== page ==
Two local tourism agencies and a northwest suburb filed suit Friday against Uber and Lyft, claiming the ride-hailing services have refused to pay a tax imposed on all persons providing transportation from O’Hare and Midway airports.
The Metropolitan Pier and Exposition Authority, commonly known as McPier, along with the Choose Chicago, the city’s tourism bureau, and the village of Rosemont filed the lawsuit, claiming the ride-hailing companies have neither collected nor paid the fee, called the Airport Departure Tax, since the city allowed them to pickup passengers at the airports in November 2015.
The departure tax pays for McPier’s capital improvement projects and funds Choose Chicago and the maintenance and improvement of the Donald E. Stephen Convention Center, according to the lawsuit. McPier manages McCormick Place convention center and Navy Pier.
McPier is allowed to impose the tax “on all persons, other than a governmental agency, engaged in the business of ground transportation for hire to passengers in the metropolitan area at a rate of $4 per [vehicle]…from commercial service airports in the metropolitan area,” the suit said.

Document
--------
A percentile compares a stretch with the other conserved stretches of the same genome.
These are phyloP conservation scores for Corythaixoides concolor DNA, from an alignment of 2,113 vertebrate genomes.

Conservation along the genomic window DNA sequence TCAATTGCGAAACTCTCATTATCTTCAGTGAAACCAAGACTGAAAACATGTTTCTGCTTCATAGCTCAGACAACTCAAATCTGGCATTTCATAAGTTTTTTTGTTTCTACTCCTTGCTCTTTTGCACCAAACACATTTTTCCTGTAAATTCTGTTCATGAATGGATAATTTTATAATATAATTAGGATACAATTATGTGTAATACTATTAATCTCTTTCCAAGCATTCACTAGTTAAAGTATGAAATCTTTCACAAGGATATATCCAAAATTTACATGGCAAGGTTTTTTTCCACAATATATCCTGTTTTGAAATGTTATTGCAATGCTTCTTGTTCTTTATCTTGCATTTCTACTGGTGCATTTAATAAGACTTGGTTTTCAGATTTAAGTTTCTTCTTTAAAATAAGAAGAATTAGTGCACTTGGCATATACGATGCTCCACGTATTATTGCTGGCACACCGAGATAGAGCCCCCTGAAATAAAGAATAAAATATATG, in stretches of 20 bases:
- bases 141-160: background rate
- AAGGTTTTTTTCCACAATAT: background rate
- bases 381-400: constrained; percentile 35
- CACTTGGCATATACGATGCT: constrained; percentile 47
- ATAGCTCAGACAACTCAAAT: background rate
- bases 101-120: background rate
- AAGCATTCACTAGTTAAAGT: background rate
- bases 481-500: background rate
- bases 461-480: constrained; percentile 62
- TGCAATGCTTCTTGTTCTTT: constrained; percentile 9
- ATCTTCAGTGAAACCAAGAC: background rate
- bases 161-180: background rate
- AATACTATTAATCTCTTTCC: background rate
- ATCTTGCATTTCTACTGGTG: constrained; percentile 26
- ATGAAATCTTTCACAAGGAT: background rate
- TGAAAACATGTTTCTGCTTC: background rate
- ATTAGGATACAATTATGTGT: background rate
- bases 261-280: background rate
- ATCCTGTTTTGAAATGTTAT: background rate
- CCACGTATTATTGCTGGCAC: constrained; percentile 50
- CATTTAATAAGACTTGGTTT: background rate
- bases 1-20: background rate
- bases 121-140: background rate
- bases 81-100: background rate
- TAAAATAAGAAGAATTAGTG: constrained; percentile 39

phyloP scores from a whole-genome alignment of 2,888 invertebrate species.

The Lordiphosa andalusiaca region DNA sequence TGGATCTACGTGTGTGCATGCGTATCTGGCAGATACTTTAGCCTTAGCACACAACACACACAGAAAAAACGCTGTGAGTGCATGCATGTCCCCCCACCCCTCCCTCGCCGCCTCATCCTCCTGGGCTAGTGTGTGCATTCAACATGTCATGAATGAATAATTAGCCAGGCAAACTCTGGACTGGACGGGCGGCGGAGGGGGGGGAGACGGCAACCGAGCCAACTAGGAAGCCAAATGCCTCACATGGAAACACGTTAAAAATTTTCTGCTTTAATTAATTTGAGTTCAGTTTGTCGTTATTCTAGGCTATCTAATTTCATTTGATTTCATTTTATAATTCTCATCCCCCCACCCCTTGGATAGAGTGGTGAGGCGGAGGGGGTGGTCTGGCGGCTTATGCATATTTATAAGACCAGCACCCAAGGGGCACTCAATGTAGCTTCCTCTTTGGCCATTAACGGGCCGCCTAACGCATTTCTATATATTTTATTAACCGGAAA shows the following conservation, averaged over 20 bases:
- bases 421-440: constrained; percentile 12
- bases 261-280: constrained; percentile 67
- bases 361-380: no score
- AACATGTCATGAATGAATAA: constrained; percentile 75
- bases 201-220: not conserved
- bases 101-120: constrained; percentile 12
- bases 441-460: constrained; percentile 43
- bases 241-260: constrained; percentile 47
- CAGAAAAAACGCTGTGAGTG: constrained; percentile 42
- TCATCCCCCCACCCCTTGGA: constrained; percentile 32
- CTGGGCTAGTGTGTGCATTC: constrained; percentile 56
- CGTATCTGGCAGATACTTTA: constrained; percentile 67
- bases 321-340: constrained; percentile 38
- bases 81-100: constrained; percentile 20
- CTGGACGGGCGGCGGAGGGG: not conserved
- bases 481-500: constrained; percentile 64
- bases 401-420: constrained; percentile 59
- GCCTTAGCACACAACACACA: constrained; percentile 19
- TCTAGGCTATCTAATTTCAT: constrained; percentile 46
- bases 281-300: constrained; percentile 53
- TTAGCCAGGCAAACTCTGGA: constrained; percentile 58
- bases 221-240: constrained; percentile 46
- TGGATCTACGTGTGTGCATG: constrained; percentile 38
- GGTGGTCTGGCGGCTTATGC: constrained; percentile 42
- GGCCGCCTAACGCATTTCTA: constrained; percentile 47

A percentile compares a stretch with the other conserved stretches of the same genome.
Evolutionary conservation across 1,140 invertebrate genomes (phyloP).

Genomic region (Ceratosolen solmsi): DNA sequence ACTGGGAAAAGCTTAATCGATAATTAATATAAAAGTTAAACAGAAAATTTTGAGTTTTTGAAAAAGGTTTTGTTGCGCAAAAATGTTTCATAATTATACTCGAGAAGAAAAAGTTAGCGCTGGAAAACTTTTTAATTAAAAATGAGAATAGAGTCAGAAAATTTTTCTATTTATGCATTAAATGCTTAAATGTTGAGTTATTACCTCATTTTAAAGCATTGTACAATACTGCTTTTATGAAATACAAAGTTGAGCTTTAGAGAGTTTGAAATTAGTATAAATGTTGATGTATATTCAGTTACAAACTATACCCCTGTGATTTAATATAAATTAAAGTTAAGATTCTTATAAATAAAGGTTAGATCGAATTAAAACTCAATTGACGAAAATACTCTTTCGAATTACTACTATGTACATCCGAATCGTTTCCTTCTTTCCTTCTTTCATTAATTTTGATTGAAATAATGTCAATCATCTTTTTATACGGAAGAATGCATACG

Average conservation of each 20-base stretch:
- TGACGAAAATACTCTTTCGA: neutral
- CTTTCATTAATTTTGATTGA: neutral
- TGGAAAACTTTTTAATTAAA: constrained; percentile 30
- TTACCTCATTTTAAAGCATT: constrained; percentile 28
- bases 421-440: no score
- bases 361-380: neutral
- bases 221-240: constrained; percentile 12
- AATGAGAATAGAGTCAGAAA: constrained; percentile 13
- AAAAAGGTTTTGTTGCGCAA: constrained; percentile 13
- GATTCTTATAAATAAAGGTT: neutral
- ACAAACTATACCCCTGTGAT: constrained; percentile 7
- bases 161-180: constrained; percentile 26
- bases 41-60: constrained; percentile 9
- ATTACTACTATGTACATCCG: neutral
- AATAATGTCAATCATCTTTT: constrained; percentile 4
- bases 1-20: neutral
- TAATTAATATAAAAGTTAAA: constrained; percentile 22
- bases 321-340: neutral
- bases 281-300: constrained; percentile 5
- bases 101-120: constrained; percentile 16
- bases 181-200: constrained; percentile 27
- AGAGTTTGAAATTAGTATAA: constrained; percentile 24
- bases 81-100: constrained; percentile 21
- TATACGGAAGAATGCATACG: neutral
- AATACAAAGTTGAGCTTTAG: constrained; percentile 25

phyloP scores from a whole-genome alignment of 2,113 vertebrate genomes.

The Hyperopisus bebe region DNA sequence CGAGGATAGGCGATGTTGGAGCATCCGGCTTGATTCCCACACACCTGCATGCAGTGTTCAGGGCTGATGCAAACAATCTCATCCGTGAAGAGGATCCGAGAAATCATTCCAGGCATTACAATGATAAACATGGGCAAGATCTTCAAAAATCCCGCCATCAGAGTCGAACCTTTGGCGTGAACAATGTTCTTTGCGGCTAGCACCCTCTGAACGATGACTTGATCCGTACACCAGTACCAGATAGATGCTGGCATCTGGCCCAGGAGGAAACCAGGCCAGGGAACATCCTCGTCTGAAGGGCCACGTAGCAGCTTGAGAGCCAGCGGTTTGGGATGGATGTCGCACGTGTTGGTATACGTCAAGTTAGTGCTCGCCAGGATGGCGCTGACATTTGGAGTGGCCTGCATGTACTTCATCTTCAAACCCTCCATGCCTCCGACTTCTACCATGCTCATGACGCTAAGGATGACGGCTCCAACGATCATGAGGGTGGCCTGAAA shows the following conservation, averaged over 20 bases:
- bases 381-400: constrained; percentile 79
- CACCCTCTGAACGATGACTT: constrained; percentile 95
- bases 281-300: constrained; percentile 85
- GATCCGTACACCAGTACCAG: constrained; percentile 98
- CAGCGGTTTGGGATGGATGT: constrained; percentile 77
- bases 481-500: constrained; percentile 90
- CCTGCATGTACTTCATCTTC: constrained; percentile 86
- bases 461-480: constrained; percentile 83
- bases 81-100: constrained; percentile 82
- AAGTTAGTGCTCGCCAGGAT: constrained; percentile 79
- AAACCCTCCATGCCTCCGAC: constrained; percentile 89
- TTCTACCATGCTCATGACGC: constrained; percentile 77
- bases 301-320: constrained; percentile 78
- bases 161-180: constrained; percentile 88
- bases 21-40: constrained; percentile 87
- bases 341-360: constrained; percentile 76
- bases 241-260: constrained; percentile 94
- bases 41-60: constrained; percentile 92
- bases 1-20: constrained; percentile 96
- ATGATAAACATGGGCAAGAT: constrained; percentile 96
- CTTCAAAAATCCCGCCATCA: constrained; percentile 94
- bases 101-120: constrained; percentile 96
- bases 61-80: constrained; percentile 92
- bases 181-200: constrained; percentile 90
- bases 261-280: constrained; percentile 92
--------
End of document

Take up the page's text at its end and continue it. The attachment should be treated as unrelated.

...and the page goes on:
On Jan. 7, McPier notified Uber and Lyft of their obligation to pay the tax, no payments have been received, according to the lawsuit.
The Chicago-Sun Times has reported that Uber and Lyft owe Chicago taxpayers $15 million in unpaid parking tickets, red-light and speed camera fines and overdue water bills, which has fueled demands for them to get chauffeur’s licenses.
Ald. Anthony Beale also alleged that Uber and Lyft owed “millions” more because they’re not collecting the $4-a-ride departure tax, the Sun-Times reported.
“If any company owed that kind of money to the city of Chicago, they could not renew their license,” Beale said at the time.
In response to the lawsuit, spokeswomen for Uber and Lyft both said MPEA does not have the authority to levy the tax since their drivers are not operating for-hire vehicles like taxis and liveries. They also said the $4-a-ride tax, if imposed, would be passed on to consumers.
Besides the unpaid taxes, the lawsuit asks for interest and penalties.
An Uber spokeswoman said the ride-hailing services, under their deal with the city allowing them airport access, already pay $5 per pick up and $5 per drop off — and she objected to the new airport departure tax, saying it was beyond McPier’s authority to levy.
“We look forward to defending the consumers who would be harmed by this illegal tax in court,” said Uber spokeswoman Brooke Anderson.